The Wi-Fi Alliance says Wi-Fi Direct devices can support the WMM Power Save program that promises to improve a device's battery life by 15 to 40 percent.
Wi-Fi Direct devices will be able to communicate with legacy Wi-Fi devices. That means if your next laptop has a Wi-Fi Direct chip, you will be able to create a device-to-device connection with your old wireless printer or wireless digital picture frame.
As I've already said, Bluetooth 4.0's new low-energy technology means that compatibility with older Bluetooth devices could get a bit messy. Some Bluetooth 4.0 devices such as pedometers and glucose monitors will only come with Bluetooth's low-energy feature using a single-mode Bluetooth radio. Since these single-function devices are meant to be small and mobile, they use the new power-saving feature to save space and battery power. But that means they are also incompatible with, say, an older PC equipped with Bluetooth 2.1.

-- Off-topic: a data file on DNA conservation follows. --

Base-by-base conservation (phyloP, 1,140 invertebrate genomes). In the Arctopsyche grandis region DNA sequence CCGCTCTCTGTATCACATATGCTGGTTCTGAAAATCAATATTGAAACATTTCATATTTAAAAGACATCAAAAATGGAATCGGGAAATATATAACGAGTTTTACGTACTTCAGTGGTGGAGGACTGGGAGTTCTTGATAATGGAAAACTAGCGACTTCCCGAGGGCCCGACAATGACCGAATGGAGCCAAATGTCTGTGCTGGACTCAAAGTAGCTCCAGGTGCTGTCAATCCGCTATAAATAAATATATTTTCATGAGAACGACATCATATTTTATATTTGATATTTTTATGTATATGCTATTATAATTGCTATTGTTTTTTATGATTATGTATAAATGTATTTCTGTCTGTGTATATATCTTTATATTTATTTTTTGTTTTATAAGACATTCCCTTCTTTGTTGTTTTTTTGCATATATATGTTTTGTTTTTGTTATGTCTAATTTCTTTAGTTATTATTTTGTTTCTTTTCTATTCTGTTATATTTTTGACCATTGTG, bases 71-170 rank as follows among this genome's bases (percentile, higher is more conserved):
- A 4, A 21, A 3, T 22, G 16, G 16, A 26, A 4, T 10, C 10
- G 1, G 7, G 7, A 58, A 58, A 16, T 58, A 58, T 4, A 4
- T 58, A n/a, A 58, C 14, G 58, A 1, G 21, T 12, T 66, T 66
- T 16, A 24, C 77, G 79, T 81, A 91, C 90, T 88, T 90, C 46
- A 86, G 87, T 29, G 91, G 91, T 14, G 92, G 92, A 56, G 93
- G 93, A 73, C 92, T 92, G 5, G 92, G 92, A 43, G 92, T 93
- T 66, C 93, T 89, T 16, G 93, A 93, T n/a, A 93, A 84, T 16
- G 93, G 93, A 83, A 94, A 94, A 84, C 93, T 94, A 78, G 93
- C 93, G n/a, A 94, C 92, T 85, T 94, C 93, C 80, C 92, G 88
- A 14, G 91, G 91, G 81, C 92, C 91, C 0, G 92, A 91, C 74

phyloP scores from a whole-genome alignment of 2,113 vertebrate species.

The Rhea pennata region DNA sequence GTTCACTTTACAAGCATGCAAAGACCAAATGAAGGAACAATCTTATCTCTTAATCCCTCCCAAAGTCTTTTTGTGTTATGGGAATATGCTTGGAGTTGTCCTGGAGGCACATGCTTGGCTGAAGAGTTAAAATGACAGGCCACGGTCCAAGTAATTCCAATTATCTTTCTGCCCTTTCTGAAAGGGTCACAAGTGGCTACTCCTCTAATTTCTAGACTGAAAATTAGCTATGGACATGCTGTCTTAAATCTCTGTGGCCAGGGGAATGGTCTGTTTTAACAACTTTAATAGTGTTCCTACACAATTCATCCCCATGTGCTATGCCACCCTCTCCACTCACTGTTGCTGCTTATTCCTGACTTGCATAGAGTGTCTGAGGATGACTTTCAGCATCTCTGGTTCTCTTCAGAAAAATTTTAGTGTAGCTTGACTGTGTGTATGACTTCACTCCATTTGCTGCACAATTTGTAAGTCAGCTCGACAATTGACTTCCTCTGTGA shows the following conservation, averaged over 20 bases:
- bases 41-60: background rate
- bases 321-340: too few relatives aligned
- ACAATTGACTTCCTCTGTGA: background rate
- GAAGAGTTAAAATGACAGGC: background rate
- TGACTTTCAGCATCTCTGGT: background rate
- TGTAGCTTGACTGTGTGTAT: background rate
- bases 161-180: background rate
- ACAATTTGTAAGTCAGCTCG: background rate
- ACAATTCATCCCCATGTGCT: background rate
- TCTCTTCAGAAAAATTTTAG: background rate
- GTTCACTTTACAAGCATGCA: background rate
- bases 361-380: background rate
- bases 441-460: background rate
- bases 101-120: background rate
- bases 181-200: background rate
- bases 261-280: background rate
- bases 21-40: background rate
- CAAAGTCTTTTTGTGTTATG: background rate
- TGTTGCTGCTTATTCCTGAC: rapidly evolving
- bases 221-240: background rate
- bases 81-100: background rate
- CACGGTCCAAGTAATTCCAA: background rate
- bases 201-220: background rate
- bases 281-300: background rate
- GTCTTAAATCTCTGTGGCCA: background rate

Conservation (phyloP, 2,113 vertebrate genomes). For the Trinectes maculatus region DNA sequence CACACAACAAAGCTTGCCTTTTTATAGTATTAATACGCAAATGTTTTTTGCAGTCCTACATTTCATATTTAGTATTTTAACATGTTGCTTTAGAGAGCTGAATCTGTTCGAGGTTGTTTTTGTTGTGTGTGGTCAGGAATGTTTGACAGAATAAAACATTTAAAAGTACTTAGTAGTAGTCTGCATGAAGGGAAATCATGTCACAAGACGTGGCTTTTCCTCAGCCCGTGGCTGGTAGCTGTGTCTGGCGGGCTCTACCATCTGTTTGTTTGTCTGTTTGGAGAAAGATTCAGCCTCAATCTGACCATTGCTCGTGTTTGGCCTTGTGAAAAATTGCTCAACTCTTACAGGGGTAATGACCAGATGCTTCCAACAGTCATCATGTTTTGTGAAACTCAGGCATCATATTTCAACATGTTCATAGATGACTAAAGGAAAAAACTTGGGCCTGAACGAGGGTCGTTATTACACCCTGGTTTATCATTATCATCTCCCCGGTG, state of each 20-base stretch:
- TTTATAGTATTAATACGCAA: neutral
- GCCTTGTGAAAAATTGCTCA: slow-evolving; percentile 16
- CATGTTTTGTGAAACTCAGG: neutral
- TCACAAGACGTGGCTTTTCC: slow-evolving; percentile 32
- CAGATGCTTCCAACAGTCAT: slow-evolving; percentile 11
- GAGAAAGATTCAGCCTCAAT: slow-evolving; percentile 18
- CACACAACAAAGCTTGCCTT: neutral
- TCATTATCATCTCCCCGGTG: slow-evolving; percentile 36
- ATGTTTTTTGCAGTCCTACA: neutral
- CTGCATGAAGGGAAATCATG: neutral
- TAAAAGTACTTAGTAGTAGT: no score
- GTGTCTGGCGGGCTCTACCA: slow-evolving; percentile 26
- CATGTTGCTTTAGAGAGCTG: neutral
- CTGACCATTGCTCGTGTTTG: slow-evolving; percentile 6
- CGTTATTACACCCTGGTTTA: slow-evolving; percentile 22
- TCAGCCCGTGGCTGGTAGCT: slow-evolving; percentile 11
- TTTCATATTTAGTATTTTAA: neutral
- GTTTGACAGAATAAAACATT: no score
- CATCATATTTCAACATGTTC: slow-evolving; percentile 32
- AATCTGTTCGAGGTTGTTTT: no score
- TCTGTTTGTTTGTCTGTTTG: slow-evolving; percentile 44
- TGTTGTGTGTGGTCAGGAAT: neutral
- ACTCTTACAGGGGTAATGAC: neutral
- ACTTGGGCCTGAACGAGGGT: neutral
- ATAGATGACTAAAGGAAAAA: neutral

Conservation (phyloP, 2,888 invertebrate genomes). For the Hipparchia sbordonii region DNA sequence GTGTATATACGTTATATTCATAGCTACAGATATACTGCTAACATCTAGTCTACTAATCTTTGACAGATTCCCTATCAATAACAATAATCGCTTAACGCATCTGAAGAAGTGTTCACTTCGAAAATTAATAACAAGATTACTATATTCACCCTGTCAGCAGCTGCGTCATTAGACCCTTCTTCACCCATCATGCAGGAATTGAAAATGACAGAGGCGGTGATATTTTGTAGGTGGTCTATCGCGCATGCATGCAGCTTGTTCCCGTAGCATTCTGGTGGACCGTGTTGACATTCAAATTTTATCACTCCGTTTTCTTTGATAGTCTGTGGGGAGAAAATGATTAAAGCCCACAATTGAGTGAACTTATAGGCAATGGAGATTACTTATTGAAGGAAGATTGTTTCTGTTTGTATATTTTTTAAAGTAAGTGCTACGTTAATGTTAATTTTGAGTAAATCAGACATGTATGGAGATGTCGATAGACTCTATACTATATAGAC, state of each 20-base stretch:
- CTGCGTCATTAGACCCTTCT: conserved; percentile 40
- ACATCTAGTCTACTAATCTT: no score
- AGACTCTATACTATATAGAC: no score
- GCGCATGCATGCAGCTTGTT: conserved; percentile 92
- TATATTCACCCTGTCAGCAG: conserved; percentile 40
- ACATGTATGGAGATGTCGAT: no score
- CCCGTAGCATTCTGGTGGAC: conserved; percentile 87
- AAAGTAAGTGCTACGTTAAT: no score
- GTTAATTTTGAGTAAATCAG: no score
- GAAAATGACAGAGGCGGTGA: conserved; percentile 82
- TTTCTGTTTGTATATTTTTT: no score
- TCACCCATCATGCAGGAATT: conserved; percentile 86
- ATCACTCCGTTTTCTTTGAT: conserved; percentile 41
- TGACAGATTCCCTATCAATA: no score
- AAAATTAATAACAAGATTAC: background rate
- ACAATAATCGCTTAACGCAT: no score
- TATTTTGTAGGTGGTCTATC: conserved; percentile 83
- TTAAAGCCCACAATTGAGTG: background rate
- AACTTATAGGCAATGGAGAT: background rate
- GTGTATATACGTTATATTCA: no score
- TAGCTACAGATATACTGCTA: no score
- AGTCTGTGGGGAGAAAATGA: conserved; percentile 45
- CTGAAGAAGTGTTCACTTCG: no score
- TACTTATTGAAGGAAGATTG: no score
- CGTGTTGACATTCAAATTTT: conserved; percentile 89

More complex devices using Bluetooth 4.0, such as PCs and mobile phones, will use a dual-mode radio to take advantage of all three Bluetooth 4.0 technologies - low-energy, high-speed transfers and classic Bluetooth. This will make it possible for newer Bluetooth 4.0 devices to communicate with legacy Bluetooth tech.
It's also important to note that so-called "streaming devices" such as hands-free headsets for mobile phones or stereo equipment cannot use Bluetooth low energy technology. That means new Bluetooth headsets for your iPhone 4, Droid X or Samsung Focus should not be affected by Bluetooth 4.0's use new low-energy technology. For more information, check out the Bluetooth SIG's FAQ about low energy technology (PDF).
Bluetooth 4.0 products should start hitting the market before the end of the year or early 2011. But it looks like Wi-Fi Direct may be first out the gate. The Wi-Fi Alliance recently announced that five wireless networking PC cards from Atheros, Broadcom, Intel, Ralink and Realtek are Wi-Fi Direct ready and should be available before the end of the year.